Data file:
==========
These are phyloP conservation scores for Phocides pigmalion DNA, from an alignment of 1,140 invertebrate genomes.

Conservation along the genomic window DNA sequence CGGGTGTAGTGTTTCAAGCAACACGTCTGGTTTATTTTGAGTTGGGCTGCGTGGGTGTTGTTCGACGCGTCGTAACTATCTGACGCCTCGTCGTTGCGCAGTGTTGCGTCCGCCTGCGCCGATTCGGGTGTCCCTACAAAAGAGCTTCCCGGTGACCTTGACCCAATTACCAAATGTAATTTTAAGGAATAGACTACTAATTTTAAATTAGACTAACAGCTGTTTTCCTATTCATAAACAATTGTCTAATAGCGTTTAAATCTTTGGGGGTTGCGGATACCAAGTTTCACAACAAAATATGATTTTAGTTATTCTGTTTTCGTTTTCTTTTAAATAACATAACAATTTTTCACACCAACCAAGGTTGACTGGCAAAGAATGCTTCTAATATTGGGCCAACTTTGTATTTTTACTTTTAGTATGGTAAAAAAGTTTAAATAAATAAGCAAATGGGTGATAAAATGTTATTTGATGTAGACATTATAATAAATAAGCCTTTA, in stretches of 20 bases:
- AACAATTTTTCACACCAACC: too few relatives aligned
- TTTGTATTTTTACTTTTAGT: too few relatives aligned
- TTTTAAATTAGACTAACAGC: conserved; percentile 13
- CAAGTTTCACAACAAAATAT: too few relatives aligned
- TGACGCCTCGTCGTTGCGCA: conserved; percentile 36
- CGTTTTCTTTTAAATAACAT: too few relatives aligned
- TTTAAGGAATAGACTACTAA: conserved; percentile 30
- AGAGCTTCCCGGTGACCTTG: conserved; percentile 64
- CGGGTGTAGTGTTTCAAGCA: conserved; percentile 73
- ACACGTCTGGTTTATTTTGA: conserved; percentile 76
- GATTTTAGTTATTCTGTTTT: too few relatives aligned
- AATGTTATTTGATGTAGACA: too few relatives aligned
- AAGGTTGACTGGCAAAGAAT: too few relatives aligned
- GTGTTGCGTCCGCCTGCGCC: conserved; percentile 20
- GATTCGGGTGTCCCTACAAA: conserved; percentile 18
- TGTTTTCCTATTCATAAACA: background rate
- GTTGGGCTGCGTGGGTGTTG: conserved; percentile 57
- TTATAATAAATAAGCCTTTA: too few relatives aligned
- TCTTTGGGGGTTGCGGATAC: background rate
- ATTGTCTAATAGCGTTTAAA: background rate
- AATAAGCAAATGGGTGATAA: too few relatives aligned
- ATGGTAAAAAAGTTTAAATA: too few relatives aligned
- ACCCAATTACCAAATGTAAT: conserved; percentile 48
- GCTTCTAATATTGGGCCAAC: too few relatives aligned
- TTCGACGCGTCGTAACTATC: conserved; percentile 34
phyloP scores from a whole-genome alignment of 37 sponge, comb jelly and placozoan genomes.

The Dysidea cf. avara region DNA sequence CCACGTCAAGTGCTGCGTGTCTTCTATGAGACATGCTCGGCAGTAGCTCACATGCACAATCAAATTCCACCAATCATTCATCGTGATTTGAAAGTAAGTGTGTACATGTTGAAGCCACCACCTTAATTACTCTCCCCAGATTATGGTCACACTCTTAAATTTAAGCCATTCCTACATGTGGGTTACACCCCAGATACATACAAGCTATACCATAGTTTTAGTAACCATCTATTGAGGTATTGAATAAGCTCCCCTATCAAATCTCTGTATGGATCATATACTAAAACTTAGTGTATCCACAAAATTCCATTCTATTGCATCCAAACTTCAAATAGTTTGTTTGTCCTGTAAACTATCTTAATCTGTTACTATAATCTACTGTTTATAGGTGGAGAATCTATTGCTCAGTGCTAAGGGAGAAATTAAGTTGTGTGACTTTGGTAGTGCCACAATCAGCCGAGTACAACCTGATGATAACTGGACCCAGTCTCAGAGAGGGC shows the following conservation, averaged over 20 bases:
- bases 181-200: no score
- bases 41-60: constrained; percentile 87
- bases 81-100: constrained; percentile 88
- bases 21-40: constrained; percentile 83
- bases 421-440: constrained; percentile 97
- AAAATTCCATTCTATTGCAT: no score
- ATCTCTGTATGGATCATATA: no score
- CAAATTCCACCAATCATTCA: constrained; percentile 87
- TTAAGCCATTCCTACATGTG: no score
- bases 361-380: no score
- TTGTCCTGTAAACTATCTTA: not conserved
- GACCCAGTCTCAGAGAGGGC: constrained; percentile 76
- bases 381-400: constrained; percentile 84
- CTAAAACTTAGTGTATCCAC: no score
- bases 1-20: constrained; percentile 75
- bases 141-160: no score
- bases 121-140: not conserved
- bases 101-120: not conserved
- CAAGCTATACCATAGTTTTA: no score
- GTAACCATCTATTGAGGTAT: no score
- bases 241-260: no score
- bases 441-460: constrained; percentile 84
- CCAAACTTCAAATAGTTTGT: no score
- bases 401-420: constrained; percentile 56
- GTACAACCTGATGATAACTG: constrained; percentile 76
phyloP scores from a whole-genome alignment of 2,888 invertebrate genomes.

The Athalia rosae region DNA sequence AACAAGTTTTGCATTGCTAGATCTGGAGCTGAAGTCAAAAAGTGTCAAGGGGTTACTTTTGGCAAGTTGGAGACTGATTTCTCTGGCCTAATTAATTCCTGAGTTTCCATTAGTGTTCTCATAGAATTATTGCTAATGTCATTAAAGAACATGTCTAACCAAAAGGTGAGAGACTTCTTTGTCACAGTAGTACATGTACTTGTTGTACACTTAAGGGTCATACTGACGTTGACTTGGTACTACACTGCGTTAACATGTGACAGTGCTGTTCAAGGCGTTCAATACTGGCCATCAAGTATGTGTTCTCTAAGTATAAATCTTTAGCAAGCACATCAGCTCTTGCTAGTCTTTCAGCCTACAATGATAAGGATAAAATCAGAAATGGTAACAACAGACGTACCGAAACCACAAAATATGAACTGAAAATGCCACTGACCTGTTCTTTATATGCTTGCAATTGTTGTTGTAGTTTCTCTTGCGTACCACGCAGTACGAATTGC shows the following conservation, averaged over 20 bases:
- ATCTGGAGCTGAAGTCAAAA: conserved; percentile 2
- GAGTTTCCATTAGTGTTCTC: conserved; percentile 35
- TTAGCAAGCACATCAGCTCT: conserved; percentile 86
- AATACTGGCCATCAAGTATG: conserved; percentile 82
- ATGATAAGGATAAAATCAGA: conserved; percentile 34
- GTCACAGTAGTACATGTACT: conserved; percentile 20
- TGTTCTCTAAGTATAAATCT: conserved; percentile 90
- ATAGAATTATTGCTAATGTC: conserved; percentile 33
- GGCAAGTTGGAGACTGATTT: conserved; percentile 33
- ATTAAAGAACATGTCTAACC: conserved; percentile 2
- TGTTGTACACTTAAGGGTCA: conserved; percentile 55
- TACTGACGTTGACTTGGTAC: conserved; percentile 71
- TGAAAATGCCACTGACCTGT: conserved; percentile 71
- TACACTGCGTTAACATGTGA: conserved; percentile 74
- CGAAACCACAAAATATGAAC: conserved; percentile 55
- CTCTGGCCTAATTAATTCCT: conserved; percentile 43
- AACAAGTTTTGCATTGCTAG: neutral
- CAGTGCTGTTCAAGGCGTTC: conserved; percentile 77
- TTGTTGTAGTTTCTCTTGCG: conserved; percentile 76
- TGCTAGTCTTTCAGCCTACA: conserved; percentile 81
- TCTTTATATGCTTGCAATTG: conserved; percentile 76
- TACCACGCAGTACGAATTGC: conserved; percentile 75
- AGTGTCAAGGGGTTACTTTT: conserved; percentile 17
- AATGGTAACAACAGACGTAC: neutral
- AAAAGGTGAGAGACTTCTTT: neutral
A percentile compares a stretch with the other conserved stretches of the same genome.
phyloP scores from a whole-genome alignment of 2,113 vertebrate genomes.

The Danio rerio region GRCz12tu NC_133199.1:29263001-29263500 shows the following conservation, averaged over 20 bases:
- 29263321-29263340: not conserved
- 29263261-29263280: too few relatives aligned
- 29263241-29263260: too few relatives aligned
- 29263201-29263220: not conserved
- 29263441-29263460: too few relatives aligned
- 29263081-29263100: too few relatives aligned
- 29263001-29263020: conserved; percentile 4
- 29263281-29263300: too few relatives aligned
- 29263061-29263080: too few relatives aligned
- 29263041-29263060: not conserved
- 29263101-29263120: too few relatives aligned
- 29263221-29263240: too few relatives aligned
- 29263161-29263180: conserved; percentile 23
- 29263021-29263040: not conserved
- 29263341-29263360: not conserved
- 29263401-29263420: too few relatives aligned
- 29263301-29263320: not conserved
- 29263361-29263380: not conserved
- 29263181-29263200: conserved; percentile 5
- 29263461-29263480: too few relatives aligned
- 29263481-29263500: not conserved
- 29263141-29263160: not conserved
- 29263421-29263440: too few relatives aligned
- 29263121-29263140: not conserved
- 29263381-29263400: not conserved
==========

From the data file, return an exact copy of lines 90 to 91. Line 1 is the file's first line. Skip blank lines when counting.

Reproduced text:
- 29263081-29263100: too few relatives aligned
- 29263001-29263020: conserved; percentile 4